Plant of the Week: Vernonia lettermannii, Threadleaf Ironweed
As a kid roaming our north pasture I stumbled across a solitary sandstone rock about a foot tall with some indecipherable carving on it. I always envisioned this rock as the grave marker of some lonely and now forgotten cowboy who punched cows before Oklahoma was opened for homesteading in 1889. Being remembered is important. One of the grandest ways to be remembered is to have a plant named after you such as Arkansas’ native narrowleaf ironweed, Vernonia lettermannii.
Threadleaf ironweed is native to a few counties in west-central Arkansas and adjacent Oklahoma that drain into the Ouachita River basin. In its native range this species occurs on gravel bars and adjacent rocky outcrops in droughty, sometimes flooded sites at an elevation of 600-900 feet. Ironweeds are members of the daisy family with all species endemic to the New World. Seventeen are described from North America; however, some treatments add a rogues mixture of more than 900 Old World species, making for a confused mixture.
Narrowleaf ironweed is typically two feet tall and three feet wide; a long-lived, tap-rooted herbaceous perennial with stems that originate from a dense crown. It has entire, 1/8th-inch-wide by 3-inch-long leaves that cover the unbranched stems from top to bottom.
From early August through September the plant is topped with open clusters of purple disc florets joined into an inch-wide head. Ironweeds are favorites of a wide range of butterflies and are often covered with them. Allan Armitage, the University of Georgia plantsman who has introduced a number of fine plants, selected “Iron Butterfly,” a vigorous and floriferous selection from seeds obtained from Arkansas sources.
Vernonia lettermannii was first described botanically in 1880 from material collected in Arkansas, probably by Edward Palmer (1831-1911). Palmer, an itinerate botanist, collected plants for the Harvard botanists Asa Gray and the St. Louis based George Englemann, who jointly named the species, probably from one of Palmer’s collecting trips to our area. In 1863 he used Fort Gibson (near modern day Muskogee, Okla.) as his base and explored the region during July and August, when narrowleaf ironweed would have been in flower.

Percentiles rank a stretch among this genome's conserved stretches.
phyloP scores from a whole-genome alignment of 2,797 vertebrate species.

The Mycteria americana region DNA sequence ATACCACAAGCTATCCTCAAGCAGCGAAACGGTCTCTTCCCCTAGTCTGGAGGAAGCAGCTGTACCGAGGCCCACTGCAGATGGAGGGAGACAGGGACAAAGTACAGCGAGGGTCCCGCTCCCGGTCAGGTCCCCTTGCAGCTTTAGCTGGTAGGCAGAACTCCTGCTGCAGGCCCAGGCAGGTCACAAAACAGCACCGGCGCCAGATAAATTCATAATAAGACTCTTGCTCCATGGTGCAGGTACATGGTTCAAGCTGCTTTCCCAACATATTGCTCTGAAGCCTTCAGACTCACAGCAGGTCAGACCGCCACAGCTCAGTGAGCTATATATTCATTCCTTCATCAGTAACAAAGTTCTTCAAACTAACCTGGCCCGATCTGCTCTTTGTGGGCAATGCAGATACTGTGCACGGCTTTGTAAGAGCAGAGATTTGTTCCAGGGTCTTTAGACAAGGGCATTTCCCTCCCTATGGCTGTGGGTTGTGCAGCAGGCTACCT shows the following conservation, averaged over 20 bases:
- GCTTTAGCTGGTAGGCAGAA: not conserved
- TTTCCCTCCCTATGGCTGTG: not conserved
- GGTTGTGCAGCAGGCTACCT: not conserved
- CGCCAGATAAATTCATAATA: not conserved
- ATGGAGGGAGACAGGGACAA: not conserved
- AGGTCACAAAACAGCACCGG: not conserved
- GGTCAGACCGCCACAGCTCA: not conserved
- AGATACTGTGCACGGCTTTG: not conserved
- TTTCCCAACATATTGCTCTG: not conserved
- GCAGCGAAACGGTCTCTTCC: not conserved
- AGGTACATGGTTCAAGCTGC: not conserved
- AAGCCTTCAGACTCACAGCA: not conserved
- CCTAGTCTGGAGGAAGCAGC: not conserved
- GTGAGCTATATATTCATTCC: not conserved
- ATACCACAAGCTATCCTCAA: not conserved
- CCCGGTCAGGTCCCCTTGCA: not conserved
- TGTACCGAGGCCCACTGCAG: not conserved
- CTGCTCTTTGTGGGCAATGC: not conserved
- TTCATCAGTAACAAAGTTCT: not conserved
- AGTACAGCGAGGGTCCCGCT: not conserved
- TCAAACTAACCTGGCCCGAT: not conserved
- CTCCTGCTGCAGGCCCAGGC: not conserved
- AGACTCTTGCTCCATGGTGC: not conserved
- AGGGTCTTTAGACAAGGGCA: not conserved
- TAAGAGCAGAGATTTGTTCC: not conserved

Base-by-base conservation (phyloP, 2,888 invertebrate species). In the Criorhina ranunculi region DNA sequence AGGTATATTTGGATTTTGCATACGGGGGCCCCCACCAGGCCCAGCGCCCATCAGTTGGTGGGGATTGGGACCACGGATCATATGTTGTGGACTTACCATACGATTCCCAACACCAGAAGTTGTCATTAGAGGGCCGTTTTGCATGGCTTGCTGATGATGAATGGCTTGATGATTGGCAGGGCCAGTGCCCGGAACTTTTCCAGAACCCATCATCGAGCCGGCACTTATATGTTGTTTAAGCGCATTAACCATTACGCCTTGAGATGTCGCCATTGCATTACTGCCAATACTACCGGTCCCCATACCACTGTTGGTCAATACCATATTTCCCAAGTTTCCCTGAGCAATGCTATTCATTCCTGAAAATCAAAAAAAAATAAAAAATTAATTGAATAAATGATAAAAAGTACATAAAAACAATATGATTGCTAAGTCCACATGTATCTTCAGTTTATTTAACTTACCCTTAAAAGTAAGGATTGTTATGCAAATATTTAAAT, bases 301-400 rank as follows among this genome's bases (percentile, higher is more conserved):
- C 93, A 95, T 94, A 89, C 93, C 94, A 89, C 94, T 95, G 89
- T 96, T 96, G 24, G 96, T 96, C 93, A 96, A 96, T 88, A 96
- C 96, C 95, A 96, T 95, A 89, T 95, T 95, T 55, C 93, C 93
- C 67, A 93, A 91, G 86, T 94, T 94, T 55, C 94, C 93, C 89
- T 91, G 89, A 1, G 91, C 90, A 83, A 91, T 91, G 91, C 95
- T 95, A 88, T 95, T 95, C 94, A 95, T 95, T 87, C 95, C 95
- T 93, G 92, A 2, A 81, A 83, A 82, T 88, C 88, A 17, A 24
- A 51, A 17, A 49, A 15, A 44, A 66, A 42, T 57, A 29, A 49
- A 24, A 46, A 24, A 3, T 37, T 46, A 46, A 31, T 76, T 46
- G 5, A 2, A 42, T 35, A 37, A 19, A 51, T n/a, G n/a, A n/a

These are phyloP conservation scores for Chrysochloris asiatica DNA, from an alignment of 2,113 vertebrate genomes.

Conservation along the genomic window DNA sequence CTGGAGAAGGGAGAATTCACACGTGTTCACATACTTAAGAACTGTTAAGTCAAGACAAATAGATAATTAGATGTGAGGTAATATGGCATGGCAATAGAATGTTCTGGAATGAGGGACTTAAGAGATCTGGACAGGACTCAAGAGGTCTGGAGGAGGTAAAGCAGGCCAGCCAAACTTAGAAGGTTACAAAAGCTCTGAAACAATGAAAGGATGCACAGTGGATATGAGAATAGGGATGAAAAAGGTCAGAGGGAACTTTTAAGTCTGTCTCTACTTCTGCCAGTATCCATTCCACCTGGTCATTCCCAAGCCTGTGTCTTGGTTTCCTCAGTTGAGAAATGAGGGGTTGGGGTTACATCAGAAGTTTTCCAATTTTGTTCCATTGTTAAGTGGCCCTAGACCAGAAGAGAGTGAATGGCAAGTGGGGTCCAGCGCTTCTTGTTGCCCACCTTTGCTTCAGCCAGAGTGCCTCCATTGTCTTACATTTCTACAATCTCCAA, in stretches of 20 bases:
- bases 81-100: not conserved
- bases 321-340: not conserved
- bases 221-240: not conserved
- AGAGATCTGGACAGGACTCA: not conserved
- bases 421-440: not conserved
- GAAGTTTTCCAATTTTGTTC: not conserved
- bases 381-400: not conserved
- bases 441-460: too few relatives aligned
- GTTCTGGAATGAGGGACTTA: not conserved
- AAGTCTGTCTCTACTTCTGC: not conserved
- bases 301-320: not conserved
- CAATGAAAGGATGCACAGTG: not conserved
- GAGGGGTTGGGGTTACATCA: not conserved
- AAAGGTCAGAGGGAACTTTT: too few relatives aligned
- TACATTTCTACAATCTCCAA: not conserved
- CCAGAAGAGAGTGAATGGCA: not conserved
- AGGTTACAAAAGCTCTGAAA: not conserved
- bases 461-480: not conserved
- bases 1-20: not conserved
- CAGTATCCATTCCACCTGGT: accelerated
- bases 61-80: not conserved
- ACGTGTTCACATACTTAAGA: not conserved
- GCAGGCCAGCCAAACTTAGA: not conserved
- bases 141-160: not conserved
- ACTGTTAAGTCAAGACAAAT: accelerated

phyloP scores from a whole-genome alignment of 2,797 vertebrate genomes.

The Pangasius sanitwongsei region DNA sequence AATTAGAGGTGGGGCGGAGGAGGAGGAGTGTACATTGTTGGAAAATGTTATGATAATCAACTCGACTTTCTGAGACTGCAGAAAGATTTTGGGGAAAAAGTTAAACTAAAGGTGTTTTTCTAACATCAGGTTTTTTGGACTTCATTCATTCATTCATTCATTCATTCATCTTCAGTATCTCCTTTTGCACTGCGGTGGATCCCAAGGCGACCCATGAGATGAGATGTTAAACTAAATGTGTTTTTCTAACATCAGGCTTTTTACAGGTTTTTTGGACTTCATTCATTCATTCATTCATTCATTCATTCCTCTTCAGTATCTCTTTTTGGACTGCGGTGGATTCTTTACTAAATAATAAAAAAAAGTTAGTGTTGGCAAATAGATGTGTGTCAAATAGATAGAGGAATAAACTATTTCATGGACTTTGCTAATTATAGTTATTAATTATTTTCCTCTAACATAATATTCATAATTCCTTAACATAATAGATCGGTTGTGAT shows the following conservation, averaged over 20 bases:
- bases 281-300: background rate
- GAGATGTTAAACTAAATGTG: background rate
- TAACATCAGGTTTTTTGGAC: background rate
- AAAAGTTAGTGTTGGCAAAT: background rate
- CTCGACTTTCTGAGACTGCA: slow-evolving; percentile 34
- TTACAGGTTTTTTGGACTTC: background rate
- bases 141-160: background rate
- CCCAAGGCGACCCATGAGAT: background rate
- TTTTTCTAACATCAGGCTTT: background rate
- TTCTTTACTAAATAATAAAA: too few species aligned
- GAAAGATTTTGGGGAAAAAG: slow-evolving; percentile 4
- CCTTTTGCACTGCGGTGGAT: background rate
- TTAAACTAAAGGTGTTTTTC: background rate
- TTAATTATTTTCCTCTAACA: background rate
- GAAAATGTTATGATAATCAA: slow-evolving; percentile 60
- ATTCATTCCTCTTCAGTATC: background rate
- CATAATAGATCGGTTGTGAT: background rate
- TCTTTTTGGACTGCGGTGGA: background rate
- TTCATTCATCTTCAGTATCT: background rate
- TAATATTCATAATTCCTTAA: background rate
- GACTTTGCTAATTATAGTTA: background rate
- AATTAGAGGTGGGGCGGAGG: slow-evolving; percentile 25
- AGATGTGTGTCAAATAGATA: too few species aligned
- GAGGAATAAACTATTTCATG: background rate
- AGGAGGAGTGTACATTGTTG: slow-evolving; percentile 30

The plant is named for George W. Letterman (1841-1913), a reclusive botanist said to have been famous amongst plantsmen of his day. Letterman had a one room cabin near St. Louis and collected plants from the Meramec River, the principle river system that drains the northern portion of the Ozark Highlands and enters the Mississippi River near St. Louis. He had plants in four different genera named for him. Botanists who assign Latin names to plants don’t always assign them to the person who collected the specimen. More commonly they use the epitaph as recognition to someone who has helped them in their previous work.
For us, this ironweed has been easy to grow and is attractive throughout the growing season. It should be grown in full sun in any reasonable garden soil. It tolerates alkaline conditions well. Butterflies, skippers and moths all favor the plant when in bloom. It can be used near the front of a border or planted in mass for perennial bedding. It is hardy from zones 4-9.
For more information about horticulture or to see other Plant of the Week columns, visit Extension’s Website, http://www.uaex.uada.edu, or contact your county extension agent. The Cooperative Extension Service is part of the U of A Division of Agriculture.
The Cooperative Extension Service is part of the University of Arkansas System Division of Agriculture and offers its programs to all eligible persons regardless of race, color, national origin, religion, gender, age, disability, marital or veteran status, or any other legally protected status, and is an Affirmative Action/Equal Opportunity Employer.